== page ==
Mary Jane Provost has made it a habit to be of service to the local community, even though she gave up her nun’s habit years ago. Provost serves as an advocate for victims of abuse and domestic violence, women and children.
Provost volunteers as an advocate in the Women’s Coalition of St. Croix and Court Appointed Special Advocates (CASA). The advocates offer assistance and support to victims when they have to go to the emergency room, police department or court. They prepare victims for what to expect when they go to the hospital, where they will often hold a victim’s hand during medical procedures.
The Women’s Coalition has a 24/7 hot line with advocates on call to assist a victim even if it’s in the wee hours of the morning.
“Many cases happen in the middle of the night and holiday weekends,” Provost said. She has her choice of days she wants to be on the schedule.
“Advocates are a voice for the victims,” Provost said. “We empower her to see she has options and encourage her to use her own voice. It’s always the victims’ choice of what happens. We encourage them to make contact with Women’s Coalition.”
She said they show victims what the coalition offers and they hope the victims follow up with the services.
She said she is amazed at victim’s resiliency and what they put up with and still come out with a positive attitude.
In 2003, a friend told her it was time to step up and be an advocate at WC, since Provost’s children were all grown and she had more time. Provost had previously attended a Women’s Coalition workshop on racism and was impressed with the work it did.
The most challenging part about being an advocate is to be in the emergency room with a young woman who has been raped and the family is blaming the victim Provost said.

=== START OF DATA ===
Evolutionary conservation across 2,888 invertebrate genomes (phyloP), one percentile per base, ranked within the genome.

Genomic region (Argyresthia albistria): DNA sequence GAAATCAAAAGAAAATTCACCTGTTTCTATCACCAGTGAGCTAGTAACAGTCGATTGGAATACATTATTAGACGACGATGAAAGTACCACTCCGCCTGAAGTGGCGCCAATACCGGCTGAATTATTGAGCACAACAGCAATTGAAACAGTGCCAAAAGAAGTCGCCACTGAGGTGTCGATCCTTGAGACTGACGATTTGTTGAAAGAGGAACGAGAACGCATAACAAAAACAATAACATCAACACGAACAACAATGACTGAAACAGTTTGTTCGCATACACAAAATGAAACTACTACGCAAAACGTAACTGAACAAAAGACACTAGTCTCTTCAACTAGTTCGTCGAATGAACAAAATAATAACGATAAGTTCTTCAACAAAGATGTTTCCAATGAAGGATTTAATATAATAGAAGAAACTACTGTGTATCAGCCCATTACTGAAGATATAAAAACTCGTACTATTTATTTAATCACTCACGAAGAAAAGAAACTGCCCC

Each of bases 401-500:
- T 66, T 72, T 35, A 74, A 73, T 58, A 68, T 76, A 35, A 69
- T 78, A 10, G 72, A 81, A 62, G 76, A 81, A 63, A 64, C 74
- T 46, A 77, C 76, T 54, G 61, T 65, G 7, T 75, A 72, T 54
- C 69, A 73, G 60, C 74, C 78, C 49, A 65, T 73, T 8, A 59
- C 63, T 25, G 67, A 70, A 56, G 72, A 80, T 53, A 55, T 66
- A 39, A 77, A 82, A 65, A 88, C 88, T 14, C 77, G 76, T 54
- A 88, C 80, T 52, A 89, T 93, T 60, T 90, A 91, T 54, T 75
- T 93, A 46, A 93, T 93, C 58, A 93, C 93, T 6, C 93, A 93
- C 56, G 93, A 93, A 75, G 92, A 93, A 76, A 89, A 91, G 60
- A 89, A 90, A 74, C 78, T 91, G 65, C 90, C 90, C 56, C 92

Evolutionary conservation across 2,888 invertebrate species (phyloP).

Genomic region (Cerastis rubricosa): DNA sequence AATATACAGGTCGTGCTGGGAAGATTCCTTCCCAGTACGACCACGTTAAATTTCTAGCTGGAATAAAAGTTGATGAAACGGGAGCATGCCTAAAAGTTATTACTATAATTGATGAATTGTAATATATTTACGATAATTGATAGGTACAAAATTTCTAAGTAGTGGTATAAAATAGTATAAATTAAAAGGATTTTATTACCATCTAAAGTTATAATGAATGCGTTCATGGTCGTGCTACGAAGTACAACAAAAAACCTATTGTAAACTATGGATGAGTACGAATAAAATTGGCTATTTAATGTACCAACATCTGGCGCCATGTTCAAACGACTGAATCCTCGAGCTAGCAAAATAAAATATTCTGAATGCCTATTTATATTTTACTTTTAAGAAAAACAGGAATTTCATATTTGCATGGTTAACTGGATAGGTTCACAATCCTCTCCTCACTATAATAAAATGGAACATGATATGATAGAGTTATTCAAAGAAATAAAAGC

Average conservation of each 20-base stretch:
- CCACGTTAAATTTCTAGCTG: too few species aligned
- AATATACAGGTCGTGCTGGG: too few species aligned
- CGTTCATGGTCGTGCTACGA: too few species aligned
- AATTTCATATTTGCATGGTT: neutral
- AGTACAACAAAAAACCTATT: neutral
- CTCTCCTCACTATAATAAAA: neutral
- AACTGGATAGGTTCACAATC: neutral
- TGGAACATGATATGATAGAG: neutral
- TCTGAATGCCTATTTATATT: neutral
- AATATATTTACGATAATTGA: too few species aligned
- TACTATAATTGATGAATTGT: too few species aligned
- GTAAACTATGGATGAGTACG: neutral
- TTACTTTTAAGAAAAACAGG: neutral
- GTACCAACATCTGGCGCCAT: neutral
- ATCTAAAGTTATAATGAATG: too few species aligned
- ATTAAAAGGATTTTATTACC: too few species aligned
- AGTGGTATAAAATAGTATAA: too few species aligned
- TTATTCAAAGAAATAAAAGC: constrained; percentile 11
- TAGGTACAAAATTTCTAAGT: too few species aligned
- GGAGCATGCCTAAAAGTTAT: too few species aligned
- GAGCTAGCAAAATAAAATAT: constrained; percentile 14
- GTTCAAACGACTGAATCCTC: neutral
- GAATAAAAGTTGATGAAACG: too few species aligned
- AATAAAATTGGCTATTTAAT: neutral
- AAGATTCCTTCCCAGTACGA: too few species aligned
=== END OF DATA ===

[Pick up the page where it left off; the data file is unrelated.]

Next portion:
“Seeing the lack of support from family and friends is sad,” Provost said. On the other hand, she said, it’s rewarding seeing someone follow up and make connections with the coalition.
In 2008 she took on more and became an advocate for children in CASA. She said being an advocate in CASA is a bit more demanding.
“You have to meet with caregivers and teachers,” Provost said, and monitor court orders, go to hearings and meet with teachers and social workers.
Provost is from Quincy, Massachusetts. She has bachelor’s degree in mathematics from the College of St. Rose in New York and a master’s in mathematics from Bowdoin College in Maine.
She taught math and worked in prison ministry in some rough counties in New York and Florida. She liked working in the prison, but full time ministry with the convent wasn’t what she wanted, so she left the convent.
Provost said she had always been fascinated with Africa. In 1974 she headed for Zambia, recommended as the safest place for her to go. She became a civil servant and teacher.
“Math has proven to be a very portable career,” Provost said.
She met her husband, entomologist Jozef Keularts, in Africa, where two of their three children were born. When he got a job at the University of the Virgin Islands, they moved to St. Croix from Columbus, Ohio, three months before Hurricane Hugo hit in 1989. She taught math at Good Hope School for 14 years and was the director of the upper school and a college counselor. She taught math at UVI from 2002 until she retired in 2011.
She has four grandchildren, who she called the love of her life. She jokes she loves the grandkids so much she came out of retirement to teach math and follow them to school. Provost, 70 years old, is still working part time at Good Hope Country Day School.
Volunteer advocates are always needed on St. Croix and Provost encourages people to consider attending new recruitment advocate training workshops scheduled in January at the Women’s Coalition. More information about the workshop is available by calling the Women’s Coalition of St. Croix at 340-773-9272.